Chinese red-headed centipede

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Chinese red-headed centipede
Scolopendra subspinipes mutilans DSC 1438.jpg
Scientific classification e
Kingdom: Animalia
Phylum: Arthropoda
Class: Chilopoda
Order: Scolopendromorpha
Family: Scolopendridae
Genus: Scolopendra
Species: S. subspinipes
Subspecies: S. s. mutilans
Trinomial name
Scolopendra subspinipes mutilans
L. Koch, 1878

The Chinese red-headed centipede, also known as the Chinese red head, (Scolopendra subspinipes mutilans) is a centipede from East Asia and Australasia[1] It averages 20 cm (8 inches) in length and lives in damp environments.

In ancient Chinese traditions, this centipede is used for its healing properties. It is said that putting a Chinese red head on a rash or other skin-disease will speed up the healing process.

The roasted dry centipede is pulverized and used in Korea for the treatment of back pain, furuncles and sores.[2]

Scolopendra subspinipes mutilans is known for harbouring little aggression to other centipedes, a trait very rare amongst giant centipedes and allows it to be kept communally.

Females are incubatoral mothers, guarding the eggs by wrapping their body around the clutch until it hatches.

Venom[edit]

The venom of the Chinese red-headed centipede contains a small peptide toxin called RhTx, which increases activation of the TRPV1 ion channel, causing a localized burning pain.[3] The crude venom is said to be toxic in mice and to induce platelet aggregation.[2] In addition, another 26 neurotoxins belonging to 10 different groups of peptides have been identified.[4] In January 2018 Chinese scientists found an antidote to the painful poison of centipede in the drug retigabine, used to treat epilepsy.[5]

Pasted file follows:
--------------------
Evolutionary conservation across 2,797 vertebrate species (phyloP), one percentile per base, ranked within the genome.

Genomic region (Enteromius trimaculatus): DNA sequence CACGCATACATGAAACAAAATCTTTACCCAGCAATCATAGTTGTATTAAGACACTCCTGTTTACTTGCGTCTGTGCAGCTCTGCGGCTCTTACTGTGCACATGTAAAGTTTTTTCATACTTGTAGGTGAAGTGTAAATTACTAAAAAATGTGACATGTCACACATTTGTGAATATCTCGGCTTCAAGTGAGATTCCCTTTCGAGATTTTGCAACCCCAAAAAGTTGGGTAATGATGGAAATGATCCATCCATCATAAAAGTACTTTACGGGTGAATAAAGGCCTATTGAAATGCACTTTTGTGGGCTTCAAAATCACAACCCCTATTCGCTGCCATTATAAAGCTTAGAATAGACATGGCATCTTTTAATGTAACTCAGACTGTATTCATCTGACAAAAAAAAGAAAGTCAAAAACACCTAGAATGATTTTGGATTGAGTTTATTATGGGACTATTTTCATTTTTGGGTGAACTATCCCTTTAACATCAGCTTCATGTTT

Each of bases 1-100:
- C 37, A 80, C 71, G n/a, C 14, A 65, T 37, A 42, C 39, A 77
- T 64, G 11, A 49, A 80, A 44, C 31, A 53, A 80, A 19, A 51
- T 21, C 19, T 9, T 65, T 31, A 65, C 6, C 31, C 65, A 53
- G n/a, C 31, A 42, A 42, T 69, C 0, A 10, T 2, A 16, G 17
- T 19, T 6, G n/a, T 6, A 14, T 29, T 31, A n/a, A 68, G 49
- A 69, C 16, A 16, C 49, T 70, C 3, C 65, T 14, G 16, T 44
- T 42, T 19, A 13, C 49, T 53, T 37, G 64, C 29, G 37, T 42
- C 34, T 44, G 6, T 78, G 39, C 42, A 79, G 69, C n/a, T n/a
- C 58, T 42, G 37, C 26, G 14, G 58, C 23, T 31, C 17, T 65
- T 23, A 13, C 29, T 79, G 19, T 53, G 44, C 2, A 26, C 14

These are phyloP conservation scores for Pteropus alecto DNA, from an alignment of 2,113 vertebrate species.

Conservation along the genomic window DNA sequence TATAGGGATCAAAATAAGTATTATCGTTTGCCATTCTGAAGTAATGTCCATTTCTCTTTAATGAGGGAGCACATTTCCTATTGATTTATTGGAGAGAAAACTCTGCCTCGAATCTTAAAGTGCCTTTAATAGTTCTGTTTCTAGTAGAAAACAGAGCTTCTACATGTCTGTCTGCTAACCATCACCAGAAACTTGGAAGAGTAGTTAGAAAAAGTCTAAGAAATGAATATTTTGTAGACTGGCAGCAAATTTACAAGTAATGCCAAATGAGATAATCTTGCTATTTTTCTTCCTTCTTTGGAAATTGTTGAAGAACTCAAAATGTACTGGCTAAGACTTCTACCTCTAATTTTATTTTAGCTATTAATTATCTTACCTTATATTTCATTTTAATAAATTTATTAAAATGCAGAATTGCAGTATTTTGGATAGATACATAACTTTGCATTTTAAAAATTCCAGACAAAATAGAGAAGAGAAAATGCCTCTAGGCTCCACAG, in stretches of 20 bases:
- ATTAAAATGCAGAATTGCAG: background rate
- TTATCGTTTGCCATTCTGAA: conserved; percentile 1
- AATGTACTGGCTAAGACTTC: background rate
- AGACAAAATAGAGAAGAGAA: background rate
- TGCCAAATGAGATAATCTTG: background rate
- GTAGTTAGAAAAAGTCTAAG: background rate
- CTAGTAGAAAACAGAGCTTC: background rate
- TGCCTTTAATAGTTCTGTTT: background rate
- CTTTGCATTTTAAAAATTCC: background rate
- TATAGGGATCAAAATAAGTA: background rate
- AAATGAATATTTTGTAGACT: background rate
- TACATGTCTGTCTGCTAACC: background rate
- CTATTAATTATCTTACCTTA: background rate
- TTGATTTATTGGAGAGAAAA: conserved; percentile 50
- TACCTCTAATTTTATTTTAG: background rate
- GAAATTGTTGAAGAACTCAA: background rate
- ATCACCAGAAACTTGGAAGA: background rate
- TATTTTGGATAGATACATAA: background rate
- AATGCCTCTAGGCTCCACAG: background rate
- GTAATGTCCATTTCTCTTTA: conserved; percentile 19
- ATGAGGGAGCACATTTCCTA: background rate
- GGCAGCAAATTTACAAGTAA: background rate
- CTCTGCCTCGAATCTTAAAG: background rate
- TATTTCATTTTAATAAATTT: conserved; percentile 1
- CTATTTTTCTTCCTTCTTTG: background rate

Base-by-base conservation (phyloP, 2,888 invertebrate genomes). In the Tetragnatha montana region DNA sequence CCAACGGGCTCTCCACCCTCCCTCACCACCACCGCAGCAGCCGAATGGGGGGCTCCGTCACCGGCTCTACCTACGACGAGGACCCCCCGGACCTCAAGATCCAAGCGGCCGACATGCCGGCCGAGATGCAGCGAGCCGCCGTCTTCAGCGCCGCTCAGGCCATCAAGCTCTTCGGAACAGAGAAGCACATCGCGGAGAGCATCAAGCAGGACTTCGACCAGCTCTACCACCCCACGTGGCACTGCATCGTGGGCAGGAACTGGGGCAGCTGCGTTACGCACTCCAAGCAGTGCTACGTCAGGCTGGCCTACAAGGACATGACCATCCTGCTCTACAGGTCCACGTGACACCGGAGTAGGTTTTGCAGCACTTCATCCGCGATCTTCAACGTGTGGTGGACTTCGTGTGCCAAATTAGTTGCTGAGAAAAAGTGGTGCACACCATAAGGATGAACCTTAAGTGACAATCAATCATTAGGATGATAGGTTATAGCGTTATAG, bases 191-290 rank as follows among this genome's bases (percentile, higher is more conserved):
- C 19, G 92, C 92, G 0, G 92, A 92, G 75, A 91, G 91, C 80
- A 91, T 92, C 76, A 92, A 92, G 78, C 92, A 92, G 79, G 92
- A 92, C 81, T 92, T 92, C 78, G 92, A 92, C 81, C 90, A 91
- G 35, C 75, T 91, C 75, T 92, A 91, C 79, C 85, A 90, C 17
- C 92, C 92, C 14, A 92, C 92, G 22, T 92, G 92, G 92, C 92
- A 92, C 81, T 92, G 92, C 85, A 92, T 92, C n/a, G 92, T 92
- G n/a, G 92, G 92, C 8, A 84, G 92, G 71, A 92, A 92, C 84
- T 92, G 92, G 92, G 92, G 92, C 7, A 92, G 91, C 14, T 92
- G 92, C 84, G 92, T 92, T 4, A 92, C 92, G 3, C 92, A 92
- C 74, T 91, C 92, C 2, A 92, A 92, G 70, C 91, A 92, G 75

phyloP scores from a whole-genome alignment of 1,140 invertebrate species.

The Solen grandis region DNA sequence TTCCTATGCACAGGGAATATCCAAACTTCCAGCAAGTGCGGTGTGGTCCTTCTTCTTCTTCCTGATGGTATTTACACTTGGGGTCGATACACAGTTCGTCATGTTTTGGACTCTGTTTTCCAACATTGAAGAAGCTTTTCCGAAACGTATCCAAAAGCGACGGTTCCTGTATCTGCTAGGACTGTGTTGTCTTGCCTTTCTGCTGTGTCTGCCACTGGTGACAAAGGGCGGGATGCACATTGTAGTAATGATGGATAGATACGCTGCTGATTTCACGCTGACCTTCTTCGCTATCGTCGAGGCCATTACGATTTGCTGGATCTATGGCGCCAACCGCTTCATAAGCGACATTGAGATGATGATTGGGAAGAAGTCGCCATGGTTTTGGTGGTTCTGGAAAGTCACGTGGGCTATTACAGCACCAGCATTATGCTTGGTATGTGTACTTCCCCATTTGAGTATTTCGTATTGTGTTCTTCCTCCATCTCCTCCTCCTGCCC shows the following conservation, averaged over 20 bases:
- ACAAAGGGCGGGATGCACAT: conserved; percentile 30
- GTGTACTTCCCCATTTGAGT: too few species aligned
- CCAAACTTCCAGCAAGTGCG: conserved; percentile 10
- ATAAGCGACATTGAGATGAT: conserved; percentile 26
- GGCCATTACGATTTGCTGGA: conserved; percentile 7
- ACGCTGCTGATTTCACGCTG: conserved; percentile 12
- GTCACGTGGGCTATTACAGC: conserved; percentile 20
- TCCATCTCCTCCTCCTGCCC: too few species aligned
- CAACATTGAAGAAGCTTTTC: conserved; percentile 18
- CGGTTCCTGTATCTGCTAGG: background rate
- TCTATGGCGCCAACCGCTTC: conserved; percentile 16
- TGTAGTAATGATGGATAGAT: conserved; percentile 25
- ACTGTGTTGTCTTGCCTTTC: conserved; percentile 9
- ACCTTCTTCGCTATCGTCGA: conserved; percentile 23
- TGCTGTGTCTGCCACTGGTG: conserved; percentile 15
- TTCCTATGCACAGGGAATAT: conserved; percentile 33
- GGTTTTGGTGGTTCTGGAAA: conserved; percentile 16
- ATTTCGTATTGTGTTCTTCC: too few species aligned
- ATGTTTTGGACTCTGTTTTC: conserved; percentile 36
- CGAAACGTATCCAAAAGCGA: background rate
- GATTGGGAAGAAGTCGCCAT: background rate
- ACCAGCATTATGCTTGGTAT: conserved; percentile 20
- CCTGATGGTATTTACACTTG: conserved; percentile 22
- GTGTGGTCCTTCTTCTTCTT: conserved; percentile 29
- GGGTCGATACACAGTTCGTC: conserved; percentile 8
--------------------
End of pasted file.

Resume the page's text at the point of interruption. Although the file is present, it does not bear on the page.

See also[edit]

Popular culture[edit]

In Tokyo Ghoul, Jason uses a Chinese red-headed centipede to torture Ken Kaneki with, by sticking it into his left ear, as a way to mentally break him. Also in Tokyo Ghoul, Kaneki manifests a kakuja which represents a centipede, linking back to the torture he underwent.

References[edit]

  1. ^ "Australian Faunal Directory: Scolopendra subspinipes mutilans". Australian Department of the Environment and Heritage. Retrieved 10 June 2006.
  2. ^ a b Moon, Surk-Sik; Cho, Namsun; Shin, Jongheon; Seo, Youngwan; Lee, Chong Ock; Choi, Sang Un (1996-01-01). "Jineol, a Cytotoxic Alkaloid from the Centipede Scolopendra subspinipes". Journal of Natural Products. 59 (8): 777–779. doi:10.1021/np960188t. ISSN 0163-3864.
  3. ^ Yang, S., Yang, F., Wei, N., Hong, J., Li, B., Luo, L., ... & Lai, R. (2015). A pain-inducing centipede toxin targets the heat activation machinery of nociceptor TRPV1. Nature Communications, 6. doi:10.1038/ncomms9297. PMID 26420335
  4. ^ "Chemical Punch Packed in Venoms Makes Centipedes Excellent Predators". ResearchGate. May 1, 2012. Archived from the original on February 11, 2018. Retrieved February 11, 2018. Twenty-six neurotoxin-like peptides belonging to ten groups were identified from the centipede venoms, Scolopendra subspinipes mutilans L. Koch by peptidomics combined with transcriptome analysis, revealing the diversity of neurotoxins. These neurotoxins each contain two to four intramolecular disulfide bridges, and in most cases, the disulfide framework is different from that found in neurotoxins from the venoms of spiders, scorpions, marine cone snails, sea anemones, and snakes (5S animals).
  5. ^ Liangyu (January 26, 2018). "Chinese scientists find antidote to centipede venom". Xinhua News Agency. Archived from the original on January 26, 2018. Retrieved February 11, 2018. Researchers at the Kunming Institute of Zoology found in experiments using mice and monkeys that retigabine can effectively treat symptoms of centipede venom such as heart failure, epilepsy, and respiratory depression.

External links[edit]